“The _____ they haven’t!”
“And I already have talked with Germaine Van Sales. Our van was paid for six months ago. None of these payments went to pay for the van. I know that you have written checks that are pulled out of the bank statement. Those checks were written to your office supply company. The amount of those checks correspond exactly to the amount of these phony checks to Germaine Van and Strong Construction.”
The conflict above raised the chill bumps on the child below. This child had finally found a place where he could get away from what went on at home when his mom had men over and when she smoked her dope. Now this man was cussing at the Preacher.
In another minute, Harry Osborn was gone. Ted Fenster swiveled in his chair and saw Roger at the back door of his office. One look in Roger’s face told him that the boy must have heard some of what was going on. He paused.
“Sit down, Roger. I need to tell you some stuff.” Roger sat in the big armchair without a word. His eyes were cartoon-like empty circles of questioning fear. Fenster began, “Today, I had to talk with that man about some money he handles for the church. It’s not his money. It’s, it’s God’s money.”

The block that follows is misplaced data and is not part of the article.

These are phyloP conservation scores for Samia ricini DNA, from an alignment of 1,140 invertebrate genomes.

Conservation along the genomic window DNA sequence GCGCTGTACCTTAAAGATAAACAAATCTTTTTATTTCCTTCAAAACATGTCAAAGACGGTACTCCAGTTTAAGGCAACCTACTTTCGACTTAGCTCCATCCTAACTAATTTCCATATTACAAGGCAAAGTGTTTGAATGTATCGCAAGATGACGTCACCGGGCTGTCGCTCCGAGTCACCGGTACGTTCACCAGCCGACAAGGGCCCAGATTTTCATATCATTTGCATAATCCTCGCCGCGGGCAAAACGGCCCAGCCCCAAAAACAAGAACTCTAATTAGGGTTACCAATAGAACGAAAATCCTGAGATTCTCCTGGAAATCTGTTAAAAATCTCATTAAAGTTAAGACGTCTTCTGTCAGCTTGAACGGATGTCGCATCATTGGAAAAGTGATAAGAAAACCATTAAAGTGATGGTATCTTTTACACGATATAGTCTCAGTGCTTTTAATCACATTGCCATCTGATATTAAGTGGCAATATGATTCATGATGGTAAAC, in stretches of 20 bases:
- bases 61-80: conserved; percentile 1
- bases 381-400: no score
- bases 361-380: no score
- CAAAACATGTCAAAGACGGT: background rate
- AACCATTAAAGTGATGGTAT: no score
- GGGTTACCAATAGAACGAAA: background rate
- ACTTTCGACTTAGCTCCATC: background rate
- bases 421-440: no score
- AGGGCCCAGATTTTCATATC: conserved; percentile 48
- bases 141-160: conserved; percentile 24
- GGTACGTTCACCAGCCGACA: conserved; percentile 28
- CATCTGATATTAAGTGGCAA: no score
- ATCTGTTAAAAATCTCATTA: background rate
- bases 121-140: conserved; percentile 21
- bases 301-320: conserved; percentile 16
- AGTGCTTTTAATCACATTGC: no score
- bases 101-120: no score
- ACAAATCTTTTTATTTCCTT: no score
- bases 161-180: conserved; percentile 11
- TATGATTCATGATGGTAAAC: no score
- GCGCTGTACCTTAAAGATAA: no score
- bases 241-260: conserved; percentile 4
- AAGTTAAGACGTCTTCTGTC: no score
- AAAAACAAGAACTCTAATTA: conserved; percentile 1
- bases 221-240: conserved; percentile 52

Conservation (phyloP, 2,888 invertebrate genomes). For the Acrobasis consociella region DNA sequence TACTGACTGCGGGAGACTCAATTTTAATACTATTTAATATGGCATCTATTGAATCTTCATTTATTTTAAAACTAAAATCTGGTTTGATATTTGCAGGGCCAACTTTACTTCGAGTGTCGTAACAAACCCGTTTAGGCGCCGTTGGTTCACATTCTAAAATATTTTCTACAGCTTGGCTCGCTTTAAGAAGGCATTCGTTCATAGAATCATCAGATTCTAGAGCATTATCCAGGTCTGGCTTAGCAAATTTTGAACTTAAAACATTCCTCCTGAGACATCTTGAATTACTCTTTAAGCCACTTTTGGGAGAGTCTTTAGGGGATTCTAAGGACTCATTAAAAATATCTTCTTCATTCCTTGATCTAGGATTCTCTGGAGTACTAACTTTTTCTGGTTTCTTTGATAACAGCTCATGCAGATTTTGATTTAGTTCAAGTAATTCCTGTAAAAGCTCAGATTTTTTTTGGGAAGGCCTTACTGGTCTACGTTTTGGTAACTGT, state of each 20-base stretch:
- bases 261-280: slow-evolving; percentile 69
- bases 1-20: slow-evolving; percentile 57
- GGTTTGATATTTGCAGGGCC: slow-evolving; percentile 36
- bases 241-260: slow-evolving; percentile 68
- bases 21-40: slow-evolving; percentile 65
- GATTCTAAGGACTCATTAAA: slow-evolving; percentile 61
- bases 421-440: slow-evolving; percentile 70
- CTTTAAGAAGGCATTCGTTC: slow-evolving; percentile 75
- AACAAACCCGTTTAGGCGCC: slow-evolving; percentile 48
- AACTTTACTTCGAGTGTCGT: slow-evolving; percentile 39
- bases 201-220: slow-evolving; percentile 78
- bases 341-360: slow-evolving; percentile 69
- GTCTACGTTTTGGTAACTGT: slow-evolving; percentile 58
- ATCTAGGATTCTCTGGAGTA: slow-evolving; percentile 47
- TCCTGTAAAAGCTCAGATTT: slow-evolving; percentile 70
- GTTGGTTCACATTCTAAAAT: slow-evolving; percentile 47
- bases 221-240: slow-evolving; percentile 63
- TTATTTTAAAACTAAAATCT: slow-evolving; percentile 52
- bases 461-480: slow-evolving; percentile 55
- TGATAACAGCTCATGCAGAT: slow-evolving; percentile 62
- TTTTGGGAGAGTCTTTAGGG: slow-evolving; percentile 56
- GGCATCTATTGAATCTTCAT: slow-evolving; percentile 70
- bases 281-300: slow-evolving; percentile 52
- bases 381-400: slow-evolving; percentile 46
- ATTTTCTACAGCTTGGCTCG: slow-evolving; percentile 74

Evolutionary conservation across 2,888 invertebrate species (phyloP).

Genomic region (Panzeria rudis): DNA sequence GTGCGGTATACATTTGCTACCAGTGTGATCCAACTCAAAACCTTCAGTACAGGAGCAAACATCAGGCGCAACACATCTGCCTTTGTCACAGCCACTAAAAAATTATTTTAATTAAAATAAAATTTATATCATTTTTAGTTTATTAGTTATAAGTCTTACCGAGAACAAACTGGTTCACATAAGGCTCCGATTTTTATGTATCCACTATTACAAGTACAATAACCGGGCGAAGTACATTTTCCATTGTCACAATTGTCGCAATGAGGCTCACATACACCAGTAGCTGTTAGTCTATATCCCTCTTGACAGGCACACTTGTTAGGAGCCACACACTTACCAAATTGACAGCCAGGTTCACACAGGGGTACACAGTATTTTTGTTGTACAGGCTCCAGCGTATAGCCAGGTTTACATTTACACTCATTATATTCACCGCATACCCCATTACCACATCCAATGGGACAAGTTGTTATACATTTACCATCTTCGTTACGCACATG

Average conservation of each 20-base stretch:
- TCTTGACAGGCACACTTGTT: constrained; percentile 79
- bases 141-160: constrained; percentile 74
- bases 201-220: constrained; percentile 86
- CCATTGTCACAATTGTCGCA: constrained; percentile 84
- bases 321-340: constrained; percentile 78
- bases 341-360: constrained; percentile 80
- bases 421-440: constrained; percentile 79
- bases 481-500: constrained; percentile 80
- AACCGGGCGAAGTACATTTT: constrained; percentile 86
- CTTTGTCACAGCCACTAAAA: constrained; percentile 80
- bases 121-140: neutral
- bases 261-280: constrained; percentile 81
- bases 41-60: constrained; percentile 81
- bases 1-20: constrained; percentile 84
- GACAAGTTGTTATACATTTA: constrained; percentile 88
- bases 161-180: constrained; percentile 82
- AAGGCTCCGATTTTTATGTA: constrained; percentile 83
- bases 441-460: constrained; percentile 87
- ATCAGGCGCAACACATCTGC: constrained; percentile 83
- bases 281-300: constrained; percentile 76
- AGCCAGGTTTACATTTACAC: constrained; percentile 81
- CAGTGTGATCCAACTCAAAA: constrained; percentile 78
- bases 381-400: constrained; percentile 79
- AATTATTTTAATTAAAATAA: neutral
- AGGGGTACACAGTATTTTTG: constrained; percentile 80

Fenster began to relax. This little guy was suddenly becoming his confidante, his closest buddy. As he struggled to keep things simple, things became quite simple. All of his self-doubt and fears began to resolve as he explained why he had to challenge Harry Osborn’s embezzlement.
“Do you get it, Roger?”
“Yeah, I think so. So, how come this guy is, you know, in the church?”
“You know, Roger, that is a really tough question. Not everybody who comes here loves Jesus. Do you love Jesus, Roger?”
“Is Jesus like you?”
Fenster was flustered. “I-I hope I’m something like Him.”
“I love Jesus. I gotta go now.”
The boy was gone. The desk was piled with Greek grammars and commentaries and notebooks. Fenster was very tired. But his eye caught his Bible under the pile. He pulled it out and read his text one more time.